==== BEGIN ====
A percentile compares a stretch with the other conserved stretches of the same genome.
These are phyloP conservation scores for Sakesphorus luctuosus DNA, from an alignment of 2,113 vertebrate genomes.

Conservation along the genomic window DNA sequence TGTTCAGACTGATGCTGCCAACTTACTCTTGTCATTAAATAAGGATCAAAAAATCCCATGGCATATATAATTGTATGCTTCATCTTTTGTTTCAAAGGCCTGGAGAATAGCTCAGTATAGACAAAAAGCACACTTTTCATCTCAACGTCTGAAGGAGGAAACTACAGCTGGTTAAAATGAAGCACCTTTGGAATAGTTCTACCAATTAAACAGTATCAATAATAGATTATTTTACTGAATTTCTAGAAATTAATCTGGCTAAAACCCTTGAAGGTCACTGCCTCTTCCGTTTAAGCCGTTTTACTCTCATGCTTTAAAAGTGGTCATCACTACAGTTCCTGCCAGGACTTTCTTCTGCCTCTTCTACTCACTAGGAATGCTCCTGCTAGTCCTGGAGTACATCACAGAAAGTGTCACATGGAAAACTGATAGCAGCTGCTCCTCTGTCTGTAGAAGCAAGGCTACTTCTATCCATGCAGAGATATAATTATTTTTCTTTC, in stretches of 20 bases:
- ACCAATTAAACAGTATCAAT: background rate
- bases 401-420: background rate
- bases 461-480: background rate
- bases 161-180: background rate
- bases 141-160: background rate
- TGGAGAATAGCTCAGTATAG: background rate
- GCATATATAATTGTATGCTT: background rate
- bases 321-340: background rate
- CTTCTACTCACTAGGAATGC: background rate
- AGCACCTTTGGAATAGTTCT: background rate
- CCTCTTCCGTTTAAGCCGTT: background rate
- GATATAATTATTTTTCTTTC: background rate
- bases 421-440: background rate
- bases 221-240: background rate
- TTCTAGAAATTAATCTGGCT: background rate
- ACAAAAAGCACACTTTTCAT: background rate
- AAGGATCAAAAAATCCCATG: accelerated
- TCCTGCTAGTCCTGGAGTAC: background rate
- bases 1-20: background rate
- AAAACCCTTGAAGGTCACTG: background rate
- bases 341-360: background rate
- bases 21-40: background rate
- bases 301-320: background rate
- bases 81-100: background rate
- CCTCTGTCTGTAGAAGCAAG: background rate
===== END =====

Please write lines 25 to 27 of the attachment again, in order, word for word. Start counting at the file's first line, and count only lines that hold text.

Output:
- bases 21-40: background rate
- bases 301-320: background rate
- bases 81-100: background rate